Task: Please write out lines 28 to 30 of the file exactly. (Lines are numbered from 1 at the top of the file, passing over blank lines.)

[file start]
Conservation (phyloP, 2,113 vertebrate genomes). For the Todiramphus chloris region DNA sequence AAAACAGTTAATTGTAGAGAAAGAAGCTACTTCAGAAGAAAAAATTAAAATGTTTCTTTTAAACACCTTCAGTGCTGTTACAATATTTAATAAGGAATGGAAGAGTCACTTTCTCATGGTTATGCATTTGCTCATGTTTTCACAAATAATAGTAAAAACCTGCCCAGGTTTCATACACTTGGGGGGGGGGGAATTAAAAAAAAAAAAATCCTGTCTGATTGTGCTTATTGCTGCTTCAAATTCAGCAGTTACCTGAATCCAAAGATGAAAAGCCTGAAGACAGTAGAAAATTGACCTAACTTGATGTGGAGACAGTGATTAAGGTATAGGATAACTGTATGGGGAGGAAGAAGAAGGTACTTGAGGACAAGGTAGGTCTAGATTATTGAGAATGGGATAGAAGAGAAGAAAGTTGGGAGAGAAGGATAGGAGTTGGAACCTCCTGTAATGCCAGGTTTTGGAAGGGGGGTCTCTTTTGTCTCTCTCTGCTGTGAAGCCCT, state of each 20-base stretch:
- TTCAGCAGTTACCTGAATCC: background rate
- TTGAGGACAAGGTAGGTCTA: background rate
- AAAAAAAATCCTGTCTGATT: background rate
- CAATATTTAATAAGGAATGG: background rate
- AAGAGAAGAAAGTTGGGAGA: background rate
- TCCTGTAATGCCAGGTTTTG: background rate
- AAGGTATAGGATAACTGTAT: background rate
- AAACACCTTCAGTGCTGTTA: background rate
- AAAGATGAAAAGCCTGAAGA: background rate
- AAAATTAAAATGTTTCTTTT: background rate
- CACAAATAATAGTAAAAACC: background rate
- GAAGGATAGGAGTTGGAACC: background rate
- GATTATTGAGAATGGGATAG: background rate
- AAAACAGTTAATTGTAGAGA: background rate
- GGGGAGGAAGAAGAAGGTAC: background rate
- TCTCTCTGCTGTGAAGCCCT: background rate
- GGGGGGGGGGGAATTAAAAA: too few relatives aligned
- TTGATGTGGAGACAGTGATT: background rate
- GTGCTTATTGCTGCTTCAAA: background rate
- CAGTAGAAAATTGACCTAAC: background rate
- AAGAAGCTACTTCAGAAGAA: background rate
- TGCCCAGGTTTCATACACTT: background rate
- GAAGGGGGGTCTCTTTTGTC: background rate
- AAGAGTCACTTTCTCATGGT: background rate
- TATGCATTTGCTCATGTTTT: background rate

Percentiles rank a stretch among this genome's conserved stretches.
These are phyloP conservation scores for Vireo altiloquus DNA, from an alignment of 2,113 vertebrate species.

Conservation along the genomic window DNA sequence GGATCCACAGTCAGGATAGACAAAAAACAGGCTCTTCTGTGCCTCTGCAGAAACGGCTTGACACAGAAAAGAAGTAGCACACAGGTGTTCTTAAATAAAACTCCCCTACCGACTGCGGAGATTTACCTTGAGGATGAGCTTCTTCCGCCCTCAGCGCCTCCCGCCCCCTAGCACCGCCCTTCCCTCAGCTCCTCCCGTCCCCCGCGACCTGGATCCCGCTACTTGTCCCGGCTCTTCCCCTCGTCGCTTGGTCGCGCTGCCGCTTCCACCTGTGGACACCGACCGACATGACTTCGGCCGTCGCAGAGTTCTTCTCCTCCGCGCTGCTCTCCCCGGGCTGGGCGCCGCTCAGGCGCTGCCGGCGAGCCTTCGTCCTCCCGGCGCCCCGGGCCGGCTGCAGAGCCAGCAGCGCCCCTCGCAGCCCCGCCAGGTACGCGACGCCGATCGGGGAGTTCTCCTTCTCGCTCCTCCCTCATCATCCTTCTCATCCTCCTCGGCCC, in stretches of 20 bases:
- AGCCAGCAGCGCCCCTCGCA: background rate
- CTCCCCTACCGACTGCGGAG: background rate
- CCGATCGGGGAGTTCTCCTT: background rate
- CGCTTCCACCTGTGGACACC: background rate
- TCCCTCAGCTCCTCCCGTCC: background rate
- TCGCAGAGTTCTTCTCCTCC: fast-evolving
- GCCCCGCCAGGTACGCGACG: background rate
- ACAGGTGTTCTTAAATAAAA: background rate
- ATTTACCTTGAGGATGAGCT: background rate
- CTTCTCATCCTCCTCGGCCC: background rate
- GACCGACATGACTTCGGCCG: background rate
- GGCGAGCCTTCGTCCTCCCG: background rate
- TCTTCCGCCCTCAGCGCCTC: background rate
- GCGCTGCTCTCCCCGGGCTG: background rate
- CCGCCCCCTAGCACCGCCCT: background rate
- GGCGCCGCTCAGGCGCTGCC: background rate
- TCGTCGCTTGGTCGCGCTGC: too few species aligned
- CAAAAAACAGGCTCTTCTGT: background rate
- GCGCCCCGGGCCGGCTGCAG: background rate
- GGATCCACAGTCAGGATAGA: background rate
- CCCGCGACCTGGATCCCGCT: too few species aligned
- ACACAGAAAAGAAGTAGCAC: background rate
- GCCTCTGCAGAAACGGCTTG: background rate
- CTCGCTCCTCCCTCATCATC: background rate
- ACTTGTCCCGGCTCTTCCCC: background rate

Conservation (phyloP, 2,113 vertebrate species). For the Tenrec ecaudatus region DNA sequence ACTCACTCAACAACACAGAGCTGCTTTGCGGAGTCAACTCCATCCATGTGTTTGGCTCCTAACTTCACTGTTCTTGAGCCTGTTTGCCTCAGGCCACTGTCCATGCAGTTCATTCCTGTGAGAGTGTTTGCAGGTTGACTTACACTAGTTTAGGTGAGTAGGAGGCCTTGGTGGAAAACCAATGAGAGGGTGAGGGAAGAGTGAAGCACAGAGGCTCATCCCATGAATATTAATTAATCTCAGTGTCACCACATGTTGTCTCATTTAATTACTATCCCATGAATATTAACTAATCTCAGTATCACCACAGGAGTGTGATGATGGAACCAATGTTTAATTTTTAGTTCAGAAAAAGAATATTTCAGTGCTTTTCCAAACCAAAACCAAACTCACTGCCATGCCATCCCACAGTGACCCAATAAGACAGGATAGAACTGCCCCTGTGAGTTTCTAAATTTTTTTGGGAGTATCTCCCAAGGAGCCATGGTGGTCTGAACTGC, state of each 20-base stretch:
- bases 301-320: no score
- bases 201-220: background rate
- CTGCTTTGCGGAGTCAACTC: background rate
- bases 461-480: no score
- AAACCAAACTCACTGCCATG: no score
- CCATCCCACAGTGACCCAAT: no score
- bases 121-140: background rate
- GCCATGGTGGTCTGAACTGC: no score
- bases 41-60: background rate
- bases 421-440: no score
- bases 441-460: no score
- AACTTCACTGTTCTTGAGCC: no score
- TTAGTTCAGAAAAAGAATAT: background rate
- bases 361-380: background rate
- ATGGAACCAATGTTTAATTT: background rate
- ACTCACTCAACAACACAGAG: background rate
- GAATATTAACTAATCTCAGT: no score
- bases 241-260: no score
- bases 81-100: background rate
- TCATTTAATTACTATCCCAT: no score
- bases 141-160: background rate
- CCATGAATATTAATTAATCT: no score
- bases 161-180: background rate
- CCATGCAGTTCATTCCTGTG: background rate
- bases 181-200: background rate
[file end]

These are phyloP conservation scores for Vireo altiloquus DNA, from an alignment of 2,113 vertebrate species.

Conservation along the genomic window DNA sequence GGATCCACAGTCAGGATAGACAAAAAACAGGCTCTTCTGTGCCTCTGCAGAAACGGCTTGACACAGAAAAGAAGTAGCACACAGGTGTTCTTAAATAAAACTCCCCTACCGACTGCGGAGATTTACCTTGAGGATGAGCTTCTTCCGCCCTCAGCGCCTCCCGCCCCCTAGCACCGCCCTTCCCTCAGCTCCTCCCGTCCCCCGCGACCTGGATCCCGCTACTTGTCCCGGCTCTTCCCCTCGTCGCTTGGTCGCGCTGCCGCTTCCACCTGTGGACACCGACCGACATGACTTCGGCCGTCGCAGAGTTCTTCTCCTCCGCGCTGCTCTCCCCGGGCTGGGCGCCGCTCAGGCGCTGCCGGCGAGCCTTCGTCCTCCCGGCGCCCCGGGCCGGCTGCAGAGCCAGCAGCGCCCCTCGCAGCCCCGCCAGGTACGCGACGCCGATCGGGGAGTTCTCCTTCTCGCTCCTCCCTCATCATCCTTCTCATCCTCCTCGGCCC, in stretches of 20 bases:
- AGCCAGCAGCGCCCCTCGCA: background rate